Must-Try Cocktails in Paris

By Rachael Funk

There are a million things to do in Paris. After a fast-paced day of dashing through the city to catch trains or squeeze in one last unforgettable sight, you’re ready to unwind. When it’s time to trade your walking shoes for heels, here are a few ideas on how to indulge like a Parisian with cocktails invented in the City of Light.

View Vactation Packages >

French 75

Made with gin, champagne, lemon juice, and sugar, this effervescent cocktail is refreshing and zippy. Invented at legendary Harry’s New York Bar during World War I, the drink was named after the French 75mm gun as a reference to how strong it is. The bar is still going strong, so stop by the birthplace of this classic to sip an original!


12 PM – 2 AM, Monday – Saturday and 4 PM – 1 AM on Sundays


Harry’s New York Bar
5 Rue Daunou
75002 Paris, France


This straightforward cocktail is a mix of cognac or brandy, orange liqueur, and lemon juice. While there is hot debate about which Parisian bar thought of it first, we suggest sipping one at Bar Hemingway in Paris’s Ritz-Carlton hotel.


6 PM – 2 AM every day


Bar Hemingway
15 Place Vendôme
75001 Paris, France

The Rose

This vibrant choice combines dry vermouth, Kirsch, and strawberry or raspberry syrup. It is usually served in a martini glass, garnished with a cherry. Thought up at the Chatham Hotel in the 1920s, it has been popular ever since. If you want to savor one of these, or any number of inventive cocktails, stop by Le Glass for a trendy late night party.


7 PM – 4 AM, Sunday – Thursday and 7 PM – 5 AM, Friday – Saturday


Le Glass
7 Rue Frochot
75009 Paris, France

Tremblement de Terre (The Earthquake)

A creation attributed to Henri de Toulouse-Lautrec, this cocktail is a simple combination of half cognac, half absinthe, swirled in a wine glass. A variation to make this harsh elixir more drinkable is to use a brandy snifter instead of a wine glass and add an ice cube or splash of cold water. Be sure to swirl diligently to avoid eye-tearing.

Though it is possible Toulouse-Lautrec didn’t come up with this during his time in France, the work he created on commission from the famous Moulin Rouge is enough for his cocktail to make this list. If you are feeling wild (and can get tickets), why not try this potent mix at the actual Moulin Rouge?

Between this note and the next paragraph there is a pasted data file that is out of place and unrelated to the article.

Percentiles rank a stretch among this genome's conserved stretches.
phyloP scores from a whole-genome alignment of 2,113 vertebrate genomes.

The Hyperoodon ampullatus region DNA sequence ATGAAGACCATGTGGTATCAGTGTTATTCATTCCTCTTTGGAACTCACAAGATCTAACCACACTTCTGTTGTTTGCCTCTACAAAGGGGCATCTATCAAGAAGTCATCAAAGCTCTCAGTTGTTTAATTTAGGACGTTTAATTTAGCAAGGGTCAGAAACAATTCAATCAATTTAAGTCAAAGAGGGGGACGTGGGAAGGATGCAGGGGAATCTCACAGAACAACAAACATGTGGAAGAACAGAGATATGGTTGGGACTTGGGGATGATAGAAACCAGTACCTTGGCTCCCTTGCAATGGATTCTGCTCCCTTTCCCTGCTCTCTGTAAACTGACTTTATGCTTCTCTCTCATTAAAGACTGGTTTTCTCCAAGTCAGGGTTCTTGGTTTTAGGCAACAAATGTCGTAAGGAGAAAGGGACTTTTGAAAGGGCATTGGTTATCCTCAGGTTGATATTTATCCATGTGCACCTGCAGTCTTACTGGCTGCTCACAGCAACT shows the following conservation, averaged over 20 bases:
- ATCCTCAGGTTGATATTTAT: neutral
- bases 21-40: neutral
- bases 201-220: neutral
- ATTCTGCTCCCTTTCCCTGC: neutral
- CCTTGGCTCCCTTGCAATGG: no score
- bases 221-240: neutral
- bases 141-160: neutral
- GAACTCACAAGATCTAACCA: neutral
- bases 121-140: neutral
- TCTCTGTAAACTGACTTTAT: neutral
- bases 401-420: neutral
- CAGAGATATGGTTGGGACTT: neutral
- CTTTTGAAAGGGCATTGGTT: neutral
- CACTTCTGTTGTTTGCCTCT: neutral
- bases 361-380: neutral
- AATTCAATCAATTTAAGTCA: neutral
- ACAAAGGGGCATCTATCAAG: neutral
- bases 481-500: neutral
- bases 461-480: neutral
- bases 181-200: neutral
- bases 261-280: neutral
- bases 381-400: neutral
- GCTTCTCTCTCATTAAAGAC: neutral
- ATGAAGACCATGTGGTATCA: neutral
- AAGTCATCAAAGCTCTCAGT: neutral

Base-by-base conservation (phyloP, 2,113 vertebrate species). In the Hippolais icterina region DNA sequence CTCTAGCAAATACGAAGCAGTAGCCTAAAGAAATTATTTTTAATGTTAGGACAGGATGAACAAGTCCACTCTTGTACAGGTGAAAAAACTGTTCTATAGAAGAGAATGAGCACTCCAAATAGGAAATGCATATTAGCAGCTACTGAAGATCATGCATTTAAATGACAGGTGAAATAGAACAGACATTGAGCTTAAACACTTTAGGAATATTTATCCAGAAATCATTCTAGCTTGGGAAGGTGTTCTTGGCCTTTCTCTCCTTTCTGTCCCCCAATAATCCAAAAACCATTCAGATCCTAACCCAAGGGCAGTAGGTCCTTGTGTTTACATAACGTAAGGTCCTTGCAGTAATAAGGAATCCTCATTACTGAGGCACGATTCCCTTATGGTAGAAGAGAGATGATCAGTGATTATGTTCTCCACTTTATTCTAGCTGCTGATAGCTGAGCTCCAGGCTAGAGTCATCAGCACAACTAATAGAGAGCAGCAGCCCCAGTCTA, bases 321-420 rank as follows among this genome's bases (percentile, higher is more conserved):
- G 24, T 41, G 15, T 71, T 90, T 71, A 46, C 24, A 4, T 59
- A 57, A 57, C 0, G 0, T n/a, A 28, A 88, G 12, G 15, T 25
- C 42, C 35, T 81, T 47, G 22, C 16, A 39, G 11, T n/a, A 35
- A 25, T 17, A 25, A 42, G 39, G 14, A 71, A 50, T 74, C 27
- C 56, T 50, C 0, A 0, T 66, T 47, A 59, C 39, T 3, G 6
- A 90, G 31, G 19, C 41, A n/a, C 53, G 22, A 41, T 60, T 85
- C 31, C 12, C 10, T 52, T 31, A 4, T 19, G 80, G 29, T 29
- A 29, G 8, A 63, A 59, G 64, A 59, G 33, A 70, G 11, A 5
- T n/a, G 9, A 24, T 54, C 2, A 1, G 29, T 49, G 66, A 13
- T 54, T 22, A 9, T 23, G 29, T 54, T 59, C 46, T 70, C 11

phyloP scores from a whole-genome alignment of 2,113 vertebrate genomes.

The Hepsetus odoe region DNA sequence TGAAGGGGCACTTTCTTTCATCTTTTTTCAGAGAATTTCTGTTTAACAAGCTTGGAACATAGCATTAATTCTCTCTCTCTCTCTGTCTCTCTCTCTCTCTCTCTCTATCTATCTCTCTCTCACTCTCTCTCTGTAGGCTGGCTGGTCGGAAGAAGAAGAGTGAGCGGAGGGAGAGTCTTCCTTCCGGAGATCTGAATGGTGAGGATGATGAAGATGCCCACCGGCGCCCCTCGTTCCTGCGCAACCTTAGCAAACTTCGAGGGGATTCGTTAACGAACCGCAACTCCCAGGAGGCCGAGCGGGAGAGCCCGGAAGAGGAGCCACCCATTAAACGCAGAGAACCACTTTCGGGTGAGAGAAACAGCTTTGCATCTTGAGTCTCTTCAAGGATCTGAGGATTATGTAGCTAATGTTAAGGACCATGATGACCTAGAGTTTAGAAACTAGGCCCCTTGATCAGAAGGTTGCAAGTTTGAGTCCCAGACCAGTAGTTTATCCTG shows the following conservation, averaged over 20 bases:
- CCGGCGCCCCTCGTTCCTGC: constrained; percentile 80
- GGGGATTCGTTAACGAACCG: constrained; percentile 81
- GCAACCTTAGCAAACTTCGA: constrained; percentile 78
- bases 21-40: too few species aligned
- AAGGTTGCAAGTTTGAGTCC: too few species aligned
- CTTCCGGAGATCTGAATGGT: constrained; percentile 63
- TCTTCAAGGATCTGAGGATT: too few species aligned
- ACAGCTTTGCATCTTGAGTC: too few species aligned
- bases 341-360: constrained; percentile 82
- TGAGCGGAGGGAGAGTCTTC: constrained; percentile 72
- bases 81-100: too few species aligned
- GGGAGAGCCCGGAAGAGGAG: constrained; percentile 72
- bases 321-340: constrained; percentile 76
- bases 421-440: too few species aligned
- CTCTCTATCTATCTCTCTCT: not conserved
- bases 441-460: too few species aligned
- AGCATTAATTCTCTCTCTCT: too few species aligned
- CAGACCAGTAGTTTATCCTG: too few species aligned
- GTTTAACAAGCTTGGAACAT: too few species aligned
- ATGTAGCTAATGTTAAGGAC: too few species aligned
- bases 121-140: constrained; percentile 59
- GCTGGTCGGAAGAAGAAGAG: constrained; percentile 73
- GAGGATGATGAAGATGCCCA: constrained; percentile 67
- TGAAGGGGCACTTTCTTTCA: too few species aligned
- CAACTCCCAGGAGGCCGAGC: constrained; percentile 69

Vary based on tickets


Moulin Rouge
82 Boulevard de Clichy
75018 Paris, France

Le Maudit Français

This cocktail is the invention of Gwladys Gublin of the Experimental Cocktail Club. It calls for Armagnac, sherry, orange juice, maple syrup, champagne, a dash of bitters, and orange zest. The name, which means “Bloody French,” could be an insult or a compliment, depending on how it is used. Enjoy one of these craft cocktails at the innovative speakeasy-style bar.


7 PM – 2 AM, Monday – Thursday; 7 PM – 4 AM, Friday – Saturday; 8 PM – 2 AM, Sunday


Experimental Cocktail Club
37 Rue Saint-Sauveur
75002 Paris, France

Dirty Margarita

Named after the hauntingly eerie club in David Lynch’s film, “Mulholland Drive,” Silencio is a members-only club in Paris that shakes up intricate cocktails devised for the exclusive use of this exciting venue. Rob McHardy’s Dirty Margarita involves tequila, lime juice, Cointreau, salted caper juice, agave syrup, and lime zest. If you don’t happen to be friends with a member, you might still get in! Dress all the way up in the latest Parisian fashion and arrive around midnight, when the bar opens to the general public. Look for the velvet rope and the doorman who will let you in if he likes your look. Good luck!


6 PM – 4 AM, Tuesday – Thursday; 6 PM – 6 AM, Friday – Saturday; Members only until midnight


142 Rue Montmartre
75002 Paris, France

Explore our Paris Vacations

Create Account

The contact email is associated with an existing account, please sign in to continue.
If you have a password, you can use it below. Otherwise, just use your email address and reservation number to login. If you don't have an account, you can create one today.